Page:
Social Housing
Social Housing. Image – Canva.
  • Amid the property boom, adequate supply of social housing has become more of an issue
  • In some states, a two and a half year waiting list exists
  • Tasmania will hand over 2,000 homes for community housing sector to manage

‘Social housing’ refers to affordable housing provided by the government and community sectors to assist people who are unable to afford or access suitable accommodation in the private rental market.

It includes public housing, state-owned and managed Indigenous housing (SOMIH) and community housing. ‘Public housing’ is owned and managed by state and territory governments while ‘community housing’ is either owned or managed by not-for-profit community sector organisations.

Over the past five months, The Property Tribune has published more than 50 articles on the subject of ‘social housing‘.

Every State and Territory have a policy towards it. As the property boom has strengthened and continued, with record price rises, so more and more Australians are left out.

For every owner warming to a rise in property prices, there are people who cannot imagine how they can get onto the bottom rung of the property ladder.


Last month, the Australian Institute of Health and Welfare (AIHW) published data that showed there were 436,333 properties in the total social housing stock, which was an increase from 408,812 (+7%), but that the stock was still inadequate.

In Western Australia, for example, there are over 14,000 people on the wait list for social housing of one kind or another, a wait that takes two and a half years on average. Around 4% of total homes in WA are classified as social housing, according to not for profit organisation ShelterWA.

In response, WA has provided $771 million in grants to go towards social housing maintenance while $80 million was spent in Ballarat (Victoria) to build 150 social houses.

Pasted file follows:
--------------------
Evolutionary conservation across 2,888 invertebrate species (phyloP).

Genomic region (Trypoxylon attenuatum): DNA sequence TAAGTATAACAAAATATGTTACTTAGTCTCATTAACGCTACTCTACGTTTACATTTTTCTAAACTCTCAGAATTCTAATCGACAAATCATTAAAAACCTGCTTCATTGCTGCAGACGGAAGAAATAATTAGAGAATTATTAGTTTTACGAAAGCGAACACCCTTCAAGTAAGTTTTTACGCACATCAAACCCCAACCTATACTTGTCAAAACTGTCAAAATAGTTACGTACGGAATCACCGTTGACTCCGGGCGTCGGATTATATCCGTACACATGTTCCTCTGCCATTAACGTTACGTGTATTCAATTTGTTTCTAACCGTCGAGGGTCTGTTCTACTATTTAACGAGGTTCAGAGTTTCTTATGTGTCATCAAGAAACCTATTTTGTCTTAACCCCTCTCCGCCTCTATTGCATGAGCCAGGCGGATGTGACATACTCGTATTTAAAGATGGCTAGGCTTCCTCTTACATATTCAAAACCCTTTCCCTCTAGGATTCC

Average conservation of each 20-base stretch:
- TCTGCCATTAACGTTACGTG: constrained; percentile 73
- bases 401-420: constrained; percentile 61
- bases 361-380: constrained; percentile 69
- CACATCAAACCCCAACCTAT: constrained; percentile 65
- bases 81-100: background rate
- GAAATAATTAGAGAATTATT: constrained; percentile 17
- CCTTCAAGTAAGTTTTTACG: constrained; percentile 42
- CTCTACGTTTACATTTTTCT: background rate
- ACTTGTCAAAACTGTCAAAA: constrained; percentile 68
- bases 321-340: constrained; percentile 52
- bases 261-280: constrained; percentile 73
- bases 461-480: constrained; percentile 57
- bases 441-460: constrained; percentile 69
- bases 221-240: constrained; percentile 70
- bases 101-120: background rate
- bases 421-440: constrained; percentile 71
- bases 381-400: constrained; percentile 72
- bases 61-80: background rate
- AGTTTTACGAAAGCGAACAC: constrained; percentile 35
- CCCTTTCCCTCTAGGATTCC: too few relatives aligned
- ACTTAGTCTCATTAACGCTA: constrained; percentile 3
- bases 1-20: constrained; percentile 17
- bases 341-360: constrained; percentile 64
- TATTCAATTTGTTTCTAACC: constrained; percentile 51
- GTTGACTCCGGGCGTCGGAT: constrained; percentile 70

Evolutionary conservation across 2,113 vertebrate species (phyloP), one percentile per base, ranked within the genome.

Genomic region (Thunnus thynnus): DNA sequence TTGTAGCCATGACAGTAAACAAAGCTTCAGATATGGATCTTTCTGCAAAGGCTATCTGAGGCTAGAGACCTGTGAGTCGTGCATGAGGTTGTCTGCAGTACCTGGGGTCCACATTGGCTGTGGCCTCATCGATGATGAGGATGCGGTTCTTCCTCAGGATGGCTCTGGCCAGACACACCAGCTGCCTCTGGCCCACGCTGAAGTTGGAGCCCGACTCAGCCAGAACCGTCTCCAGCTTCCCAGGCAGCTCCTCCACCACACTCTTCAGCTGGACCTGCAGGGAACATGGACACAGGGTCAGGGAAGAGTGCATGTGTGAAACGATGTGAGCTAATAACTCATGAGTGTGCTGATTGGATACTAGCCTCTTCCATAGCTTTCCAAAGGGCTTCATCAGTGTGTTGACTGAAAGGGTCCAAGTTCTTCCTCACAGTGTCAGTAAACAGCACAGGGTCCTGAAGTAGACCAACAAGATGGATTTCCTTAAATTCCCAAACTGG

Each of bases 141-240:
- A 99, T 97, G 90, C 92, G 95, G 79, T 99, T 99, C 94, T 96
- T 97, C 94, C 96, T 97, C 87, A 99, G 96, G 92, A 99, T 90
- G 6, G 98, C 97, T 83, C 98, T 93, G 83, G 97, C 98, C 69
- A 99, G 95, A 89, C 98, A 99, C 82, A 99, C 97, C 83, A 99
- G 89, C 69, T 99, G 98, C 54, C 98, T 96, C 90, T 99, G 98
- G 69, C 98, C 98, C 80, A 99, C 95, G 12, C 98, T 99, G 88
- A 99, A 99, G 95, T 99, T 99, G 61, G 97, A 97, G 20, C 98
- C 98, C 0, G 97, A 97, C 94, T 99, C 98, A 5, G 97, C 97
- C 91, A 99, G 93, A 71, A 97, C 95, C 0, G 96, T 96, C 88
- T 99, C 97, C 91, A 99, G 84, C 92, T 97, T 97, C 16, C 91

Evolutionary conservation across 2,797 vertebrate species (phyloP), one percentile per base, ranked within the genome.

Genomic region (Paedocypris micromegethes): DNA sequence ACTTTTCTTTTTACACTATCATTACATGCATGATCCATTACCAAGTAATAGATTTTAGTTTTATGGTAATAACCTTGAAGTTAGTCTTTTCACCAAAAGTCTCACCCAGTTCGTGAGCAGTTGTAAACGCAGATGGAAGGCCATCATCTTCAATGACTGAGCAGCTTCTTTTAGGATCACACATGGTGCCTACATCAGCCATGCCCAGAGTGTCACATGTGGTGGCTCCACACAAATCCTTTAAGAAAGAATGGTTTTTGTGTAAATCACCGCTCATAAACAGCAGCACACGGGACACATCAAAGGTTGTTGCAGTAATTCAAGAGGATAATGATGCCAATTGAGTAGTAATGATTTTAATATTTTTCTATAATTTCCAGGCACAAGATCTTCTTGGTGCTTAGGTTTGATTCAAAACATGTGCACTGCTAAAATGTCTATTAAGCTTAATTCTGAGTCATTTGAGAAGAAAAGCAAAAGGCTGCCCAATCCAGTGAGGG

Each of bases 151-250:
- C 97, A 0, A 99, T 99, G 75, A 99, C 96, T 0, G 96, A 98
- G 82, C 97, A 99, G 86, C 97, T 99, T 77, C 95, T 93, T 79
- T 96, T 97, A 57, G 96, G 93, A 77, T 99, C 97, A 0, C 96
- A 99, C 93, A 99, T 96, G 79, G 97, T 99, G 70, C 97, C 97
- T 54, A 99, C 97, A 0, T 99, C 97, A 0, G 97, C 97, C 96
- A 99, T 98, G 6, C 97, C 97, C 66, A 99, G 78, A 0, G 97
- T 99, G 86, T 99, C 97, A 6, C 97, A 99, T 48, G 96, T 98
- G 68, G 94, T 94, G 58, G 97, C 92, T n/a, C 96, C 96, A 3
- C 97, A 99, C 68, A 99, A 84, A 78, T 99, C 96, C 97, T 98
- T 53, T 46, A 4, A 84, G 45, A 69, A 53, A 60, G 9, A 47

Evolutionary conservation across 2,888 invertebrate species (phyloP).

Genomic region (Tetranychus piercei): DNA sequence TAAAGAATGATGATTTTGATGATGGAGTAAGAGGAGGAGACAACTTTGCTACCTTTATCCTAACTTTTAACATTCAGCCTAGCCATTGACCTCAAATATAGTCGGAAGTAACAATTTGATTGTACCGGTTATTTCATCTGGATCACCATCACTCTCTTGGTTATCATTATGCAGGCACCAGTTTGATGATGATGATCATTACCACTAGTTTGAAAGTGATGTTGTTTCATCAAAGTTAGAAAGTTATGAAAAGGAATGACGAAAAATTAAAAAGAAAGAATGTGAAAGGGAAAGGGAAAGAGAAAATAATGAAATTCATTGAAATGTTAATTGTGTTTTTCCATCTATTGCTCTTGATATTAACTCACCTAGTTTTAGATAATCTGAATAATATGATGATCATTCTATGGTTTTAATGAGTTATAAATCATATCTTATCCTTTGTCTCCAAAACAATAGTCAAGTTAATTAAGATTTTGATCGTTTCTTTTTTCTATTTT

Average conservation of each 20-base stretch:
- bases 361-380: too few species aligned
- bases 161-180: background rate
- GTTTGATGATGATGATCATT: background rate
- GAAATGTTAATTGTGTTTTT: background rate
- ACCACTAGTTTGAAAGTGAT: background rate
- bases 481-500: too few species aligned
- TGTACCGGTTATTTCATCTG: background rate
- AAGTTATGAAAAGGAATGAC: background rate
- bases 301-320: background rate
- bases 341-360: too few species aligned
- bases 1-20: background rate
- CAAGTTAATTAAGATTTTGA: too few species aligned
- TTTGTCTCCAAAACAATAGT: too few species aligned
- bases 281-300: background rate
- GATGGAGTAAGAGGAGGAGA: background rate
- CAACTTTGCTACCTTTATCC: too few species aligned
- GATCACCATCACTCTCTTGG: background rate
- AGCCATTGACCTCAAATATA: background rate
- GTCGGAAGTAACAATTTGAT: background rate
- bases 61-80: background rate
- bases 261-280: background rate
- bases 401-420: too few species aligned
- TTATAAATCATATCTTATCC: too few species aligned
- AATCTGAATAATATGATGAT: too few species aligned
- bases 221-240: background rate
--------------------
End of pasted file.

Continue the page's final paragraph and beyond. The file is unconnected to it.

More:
Wider calls for social housing across various states has been welcomed, with national calls for increased social housing made by the federal opposition.

Currently, South Australia is the top state for social housing, with 5.9% of total residential housing in the state comprised of social housing.

Applying for assistance is a protracted process too, with Tasmanians waiting up to 54 weeks, albeit that figure is down from 63.7 weeks, and much quicker than in WA.

Tasmanian moves

Last Friday, Tasmania’s Minister for State Development, Construction and Housing Michael Ferguson announced new housing and support services through Centacare Evolve Housing (CEH), from 1 September this year.

Under the Community Housing Growth Program, CEH will expand their services into new areas and Housing Tasmania tenants will receive more information about this over the coming days.

The CHGP will transfer the management of a further 2,000 public housing tenancies to community housing providers under long-term management agreements until 2040.

Tenants will get more housing and support services without being out of pocket and the amount of income tenants pay in rent will not change, said the Minister. Lease terms will also not change under new tenancy management arrangements.

Contracts are currently being finalised with Community Housing Limited and Housing Choices Tasmania to expand their services in the north and north-west respectively and Mission Australia Housing to expand their services in southern Tasmania.

“This work complements our record investment of $615 million into social and affordable housing, and homelessness initiatives,” said Minister Ferguson, in a statement.

“[This includes] our record election commitment of $280 million to extend our building program of new social housing for Tasmanians in need, is the biggest in this State for decades.

“This means that we will build an extra 2,000 new homes by 2027, on top of the 1,500 already being built over the next three years, bringing the total to 3,500 new homes by 2027 to help our most vulnerable.”

Michael Ferguson
Minister for State Development, Construction and Housing

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